Water is LIFE, Sanitation is DIGNITY

Each year on April 27th South Africa celebrates Freedom Day, a public holiday commemorating the first democratic elections held in South Africa 17 years ago today. After a half-century of white elitist rule, the 90% black majority took power just 17 years ago. The elections marked the transition from apartheid to democracy, from segregation to unity. People of all ages were casting their very first ballots. Individuals stood in queues miles and miles long, waiting to have their voice heard for the very first time.

Today, thousands of South Africans gathered at Saint Georges Cathedral in the center of town to protest the current sanitation issues. The Social Justice Coalition hosted a Toilet Queue during which thousands of individuals came together to give the government a wake up call to the issues they’ve been ignoring.

Speakers took the podium yelling Amandla! Viva! Black power! Individuals spoke in a mix of isiXhosa and English about the issues of sanitation. Participants listened with intent, cheering and clapping. This rally was focused on the township of Khayelitsha. Similar to Langa, there are areas of the township that are considered “informal settlements.” These areas of the township are shack communities that lack proper sanitation.

Members of the Khayelitsha Township community wore t-shirts showing “water is life, sanitation is dignity.” The keynote speaker, Zackie Achmat, spoke to us just a few weeks ago at SIT about the importance of nationalism. Today he spoke about how much has changed in the last 17 years, but many South Africans still lack basic amenities such as clean and safe sanitation.

After a powerful speech, participants marched outside and onto the street. We walked the length of the downtown Cape Town, all in unity. Women sang, young boys drummed, and everyone marched to the beat. People of all ages came out to support the need for clean sanitation. The march stopped in front of city hall, where we were met by a do not cross line and Cape Town police standing shoulder to shoulder. Individuals protesting began to queue- lining up to symbolize that millions of South Africans are constantly waiting for the government to provide clean sanitation. Individuals stood in front of city hall for hours, showing the government officials the strength of the community. In South Africa’s constitution, citizens are guaranteed the right to these basic provisions, yet they are not being delivered.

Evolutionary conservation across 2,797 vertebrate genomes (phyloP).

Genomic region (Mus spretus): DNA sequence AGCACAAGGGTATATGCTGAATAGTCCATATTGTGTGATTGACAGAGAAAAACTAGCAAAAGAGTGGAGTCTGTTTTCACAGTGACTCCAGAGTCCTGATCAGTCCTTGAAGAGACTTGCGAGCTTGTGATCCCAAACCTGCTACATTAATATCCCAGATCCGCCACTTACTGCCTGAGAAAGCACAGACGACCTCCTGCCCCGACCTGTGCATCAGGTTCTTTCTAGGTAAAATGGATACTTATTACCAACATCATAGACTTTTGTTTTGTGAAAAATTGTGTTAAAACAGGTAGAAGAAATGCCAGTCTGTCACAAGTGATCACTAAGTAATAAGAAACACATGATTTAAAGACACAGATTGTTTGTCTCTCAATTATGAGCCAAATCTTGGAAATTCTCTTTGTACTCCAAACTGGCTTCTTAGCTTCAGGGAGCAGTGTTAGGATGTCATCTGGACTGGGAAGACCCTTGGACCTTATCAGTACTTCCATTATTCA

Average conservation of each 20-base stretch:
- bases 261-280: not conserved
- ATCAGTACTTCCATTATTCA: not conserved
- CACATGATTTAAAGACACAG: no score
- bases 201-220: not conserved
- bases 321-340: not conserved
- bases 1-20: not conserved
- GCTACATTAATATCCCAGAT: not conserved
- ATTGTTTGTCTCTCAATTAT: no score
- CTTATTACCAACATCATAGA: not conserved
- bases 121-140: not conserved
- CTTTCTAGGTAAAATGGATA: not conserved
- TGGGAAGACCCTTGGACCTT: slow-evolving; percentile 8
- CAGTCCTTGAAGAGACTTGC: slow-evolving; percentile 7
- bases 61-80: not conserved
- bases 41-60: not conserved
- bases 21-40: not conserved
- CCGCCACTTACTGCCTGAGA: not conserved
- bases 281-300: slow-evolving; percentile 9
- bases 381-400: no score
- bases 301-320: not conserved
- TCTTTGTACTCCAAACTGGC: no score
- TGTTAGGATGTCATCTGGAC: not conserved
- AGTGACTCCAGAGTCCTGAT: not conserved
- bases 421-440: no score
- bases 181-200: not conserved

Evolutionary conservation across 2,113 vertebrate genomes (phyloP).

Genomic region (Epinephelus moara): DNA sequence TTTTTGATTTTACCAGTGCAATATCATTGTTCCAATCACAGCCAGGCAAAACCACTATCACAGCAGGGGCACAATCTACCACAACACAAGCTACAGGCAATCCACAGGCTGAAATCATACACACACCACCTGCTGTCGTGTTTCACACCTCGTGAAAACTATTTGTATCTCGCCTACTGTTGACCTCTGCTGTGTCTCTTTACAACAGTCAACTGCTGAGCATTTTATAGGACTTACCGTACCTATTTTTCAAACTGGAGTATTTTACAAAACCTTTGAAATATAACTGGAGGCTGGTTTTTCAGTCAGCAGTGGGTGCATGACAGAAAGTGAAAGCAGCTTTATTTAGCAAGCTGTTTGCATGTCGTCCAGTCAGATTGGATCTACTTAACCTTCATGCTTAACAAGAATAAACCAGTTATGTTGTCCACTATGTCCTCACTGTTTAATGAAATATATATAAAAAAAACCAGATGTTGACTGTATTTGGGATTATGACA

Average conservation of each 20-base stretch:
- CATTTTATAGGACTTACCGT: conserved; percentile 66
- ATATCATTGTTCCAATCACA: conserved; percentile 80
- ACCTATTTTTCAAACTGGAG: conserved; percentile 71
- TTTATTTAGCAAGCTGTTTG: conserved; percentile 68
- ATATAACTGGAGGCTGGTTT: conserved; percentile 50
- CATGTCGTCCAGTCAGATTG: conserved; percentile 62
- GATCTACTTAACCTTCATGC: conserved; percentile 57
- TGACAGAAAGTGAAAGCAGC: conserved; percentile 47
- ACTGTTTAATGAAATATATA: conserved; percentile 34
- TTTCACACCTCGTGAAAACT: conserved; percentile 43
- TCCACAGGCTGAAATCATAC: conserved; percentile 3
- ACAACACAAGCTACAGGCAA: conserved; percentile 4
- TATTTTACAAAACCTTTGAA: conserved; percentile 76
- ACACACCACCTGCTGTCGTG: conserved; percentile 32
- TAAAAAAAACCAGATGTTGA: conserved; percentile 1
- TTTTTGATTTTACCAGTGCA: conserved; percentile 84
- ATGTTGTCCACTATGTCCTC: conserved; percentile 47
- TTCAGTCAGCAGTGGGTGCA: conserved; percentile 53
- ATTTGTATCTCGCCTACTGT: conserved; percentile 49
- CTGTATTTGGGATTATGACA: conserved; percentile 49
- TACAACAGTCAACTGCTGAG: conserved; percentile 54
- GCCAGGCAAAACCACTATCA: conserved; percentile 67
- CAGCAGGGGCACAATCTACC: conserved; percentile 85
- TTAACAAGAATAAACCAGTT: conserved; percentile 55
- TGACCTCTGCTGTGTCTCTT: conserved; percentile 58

Individuals in townships such as Khayelitsha face major challenges when it comes to sanitation. It is degrading and humiliating to use a public bathroom because your home has no running water, or to use a bucket system to dispose of your waste. There are also great issues of safety. Individuals that have to walk a great distance to use the toilet face issues such as assault, rape and murder. Also, a lack of sanitation increases individuals’ risk of waterborne diseases and parasites. This is an issue that is in dire need of attention and action by the South African government.

Time will tell if these issues are resolved. Hopefully today sparked a realization by the government that they need to recognize the urgency of this issue. Government must plan and implement provisions for sanitation in every household in Khayelitsha, and other informal settlements in the Cape Town area. I have never felt so powerful as just one individual amongst a crowd of thousands.

Photograph of the voting queues on April 27th, 1994

The march begins

The crowd meets city hall

Community strength

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